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Waymo: Uber cheated to win self-driving car race "at all costs"

Anthony Levandowski speaks to members of the press at the Uber Advanced Technologies Center on September 13, 2016. Photo: ANGELO MERENDINO/AFP/Getty Images

Kicking off the trial on Monday, Waymo's lawyer spent much of his opening statements to the jury painting Uber (and its then-CEO Travis Kalanick) as committed to winning the self-driving car race "at all costs"—including through cheating.

Why it matters: Over the next three weeks of the trial, Waymo will have to convince the jury that Uber not only plotted with one of its former employees to steal its technology, but that it actually did, and has been using it to advance its own development of self-driving cars.

  • Waymo presented the jury with emails and meeting notes from Uber executives showing Kalanick was intent on catching up to Waymo and viewed Anthony Levandowski as crucial to achieving that.

Uber's side: Predictably, Uber's lawyer opened his statements to the jury by denying Waymo's claims that it cheated and plotted to steal its technology.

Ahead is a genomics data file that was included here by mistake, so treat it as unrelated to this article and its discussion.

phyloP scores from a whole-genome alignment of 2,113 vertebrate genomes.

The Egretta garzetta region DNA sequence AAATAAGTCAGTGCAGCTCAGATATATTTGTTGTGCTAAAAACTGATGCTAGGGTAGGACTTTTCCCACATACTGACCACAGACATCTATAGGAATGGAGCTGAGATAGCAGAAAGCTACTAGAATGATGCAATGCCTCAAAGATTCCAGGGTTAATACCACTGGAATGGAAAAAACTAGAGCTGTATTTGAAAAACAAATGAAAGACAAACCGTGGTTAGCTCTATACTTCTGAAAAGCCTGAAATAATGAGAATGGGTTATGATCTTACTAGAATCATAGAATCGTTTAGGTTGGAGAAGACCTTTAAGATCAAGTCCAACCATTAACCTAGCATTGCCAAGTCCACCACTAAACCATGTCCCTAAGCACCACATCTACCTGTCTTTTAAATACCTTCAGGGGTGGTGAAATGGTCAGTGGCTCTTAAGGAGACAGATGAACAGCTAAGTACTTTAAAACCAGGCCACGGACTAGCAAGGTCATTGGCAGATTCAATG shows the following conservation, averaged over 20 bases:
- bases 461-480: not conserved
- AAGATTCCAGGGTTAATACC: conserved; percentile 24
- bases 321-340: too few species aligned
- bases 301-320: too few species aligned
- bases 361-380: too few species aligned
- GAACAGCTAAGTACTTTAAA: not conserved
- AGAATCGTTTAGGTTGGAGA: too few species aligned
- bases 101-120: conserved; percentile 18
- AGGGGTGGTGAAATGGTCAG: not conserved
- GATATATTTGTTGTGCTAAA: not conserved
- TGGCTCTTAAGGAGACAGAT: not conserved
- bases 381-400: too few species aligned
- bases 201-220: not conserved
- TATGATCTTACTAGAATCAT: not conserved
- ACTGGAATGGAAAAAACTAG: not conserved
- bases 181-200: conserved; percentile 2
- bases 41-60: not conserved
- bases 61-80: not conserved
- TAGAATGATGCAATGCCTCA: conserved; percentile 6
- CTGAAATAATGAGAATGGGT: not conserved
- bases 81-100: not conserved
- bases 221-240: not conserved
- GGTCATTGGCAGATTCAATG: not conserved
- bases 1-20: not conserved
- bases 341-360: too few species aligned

• Instead, Waymo's real motive, says Uber, has been to thwart a company it's long seen as competitor with its growing stable of self-driving car experts.
  • "Uber regrets ever bringing Anthony Levandowski on board," said Uber attorney Bill Carmody, in a reminder that the former executive is not on trial here, despite his bad behavior. "And the reason they do so, is because for all his time at Uber, all they have to show for bringing on Anthony Levandowski is this lawsuit."

What you won't get to see: Each side is spending part of its opening statements going over the alleged trade secrets at stake in the trial. This portion is closed to the public, so we won't get to see the tech in question.

Go deeper: Check out the slides presented by Uber and Waymo to the jury on Monday.

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